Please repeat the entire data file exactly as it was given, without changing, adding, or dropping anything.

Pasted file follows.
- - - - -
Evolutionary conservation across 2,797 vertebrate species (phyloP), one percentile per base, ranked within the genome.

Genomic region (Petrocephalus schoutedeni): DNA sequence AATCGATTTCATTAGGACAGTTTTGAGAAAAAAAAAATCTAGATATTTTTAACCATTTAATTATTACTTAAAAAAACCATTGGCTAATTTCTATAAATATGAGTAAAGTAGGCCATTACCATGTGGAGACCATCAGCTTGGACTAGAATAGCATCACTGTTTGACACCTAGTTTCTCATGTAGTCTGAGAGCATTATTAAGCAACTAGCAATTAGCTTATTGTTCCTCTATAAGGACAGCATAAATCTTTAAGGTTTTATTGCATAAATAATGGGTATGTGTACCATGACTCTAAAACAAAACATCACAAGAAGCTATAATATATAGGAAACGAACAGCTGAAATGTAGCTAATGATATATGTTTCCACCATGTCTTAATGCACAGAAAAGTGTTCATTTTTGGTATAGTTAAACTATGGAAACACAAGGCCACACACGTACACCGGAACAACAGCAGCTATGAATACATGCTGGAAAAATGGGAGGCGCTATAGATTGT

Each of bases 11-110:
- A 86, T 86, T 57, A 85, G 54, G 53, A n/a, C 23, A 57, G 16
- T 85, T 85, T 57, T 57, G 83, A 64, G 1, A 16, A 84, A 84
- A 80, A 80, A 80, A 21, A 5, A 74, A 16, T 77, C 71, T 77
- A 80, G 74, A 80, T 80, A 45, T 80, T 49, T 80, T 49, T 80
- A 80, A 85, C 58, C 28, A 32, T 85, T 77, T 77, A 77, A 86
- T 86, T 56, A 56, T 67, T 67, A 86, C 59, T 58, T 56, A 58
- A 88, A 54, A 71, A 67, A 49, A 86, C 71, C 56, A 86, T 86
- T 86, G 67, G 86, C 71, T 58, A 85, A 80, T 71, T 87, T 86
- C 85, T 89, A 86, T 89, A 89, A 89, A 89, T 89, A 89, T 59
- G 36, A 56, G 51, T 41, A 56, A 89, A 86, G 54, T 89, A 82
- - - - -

Evolutionary conservation across 2,797 vertebrate species (phyloP), one percentile per base, ranked within the genome.

Genomic region (Petrocephalus schoutedeni): DNA sequence AATCGATTTCATTAGGACAGTTTTGAGAAAAAAAAAATCTAGATATTTTTAACCATTTAATTATTACTTAAAAAAACCATTGGCTAATTTCTATAAATATGAGTAAAGTAGGCCATTACCATGTGGAGACCATCAGCTTGGACTAGAATAGCATCACTGTTTGACACCTAGTTTCTCATGTAGTCTGAGAGCATTATTAAGCAACTAGCAATTAGCTTATTGTTCCTCTATAAGGACAGCATAAATCTTTAAGGTTTTATTGCATAAATAATGGGTATGTGTACCATGACTCTAAAACAAAACATCACAAGAAGCTATAATATATAGGAAACGAACAGCTGAAATGTAGCTAATGATATATGTTTCCACCATGTCTTAATGCACAGAAAAGTGTTCATTTTTGGTATAGTTAAACTATGGAAACACAAGGCCACACACGTACACCGGAACAACAGCAGCTATGAATACATGCTGGAAAAATGGGAGGCGCTATAGATTGT

Each of bases 11-110:
- A 86, T 86, T 57, A 85, G 54, G 53, A n/a, C 23, A 57, G 16
- T 85, T 85, T 57, T 57, G 83, A 64, G 1, A 16, A 84, A 84
- A 80, A 80, A 80, A 21, A 5, A 74, A 16, T 77, C 71, T 77
- A 80, G 74, A 80, T 80, A 45, T 80, T 49, T 80, T 49, T 80
- A 80, A 85, C 58, C 28, A 32, T 85, T 77, T 77, A 77, A 86
- T 86, T 56, A 56, T 67, T 67, A 86, C 59, T 58, T 56, A 58
- A 88, A 54, A 71, A 67, A 49, A 86, C 71, C 56, A 86, T 86
- T 86, G 67, G 86, C 71, T 58, A 85, A 80, T 71, T 87, T 86
- C 85, T 89, A 86, T 89, A 89, A 89, A 89, T 89, A 89, T 59
- G 36, A 56, G 51, T 41, A 56, A 89, A 86, G 54, T 89, A 82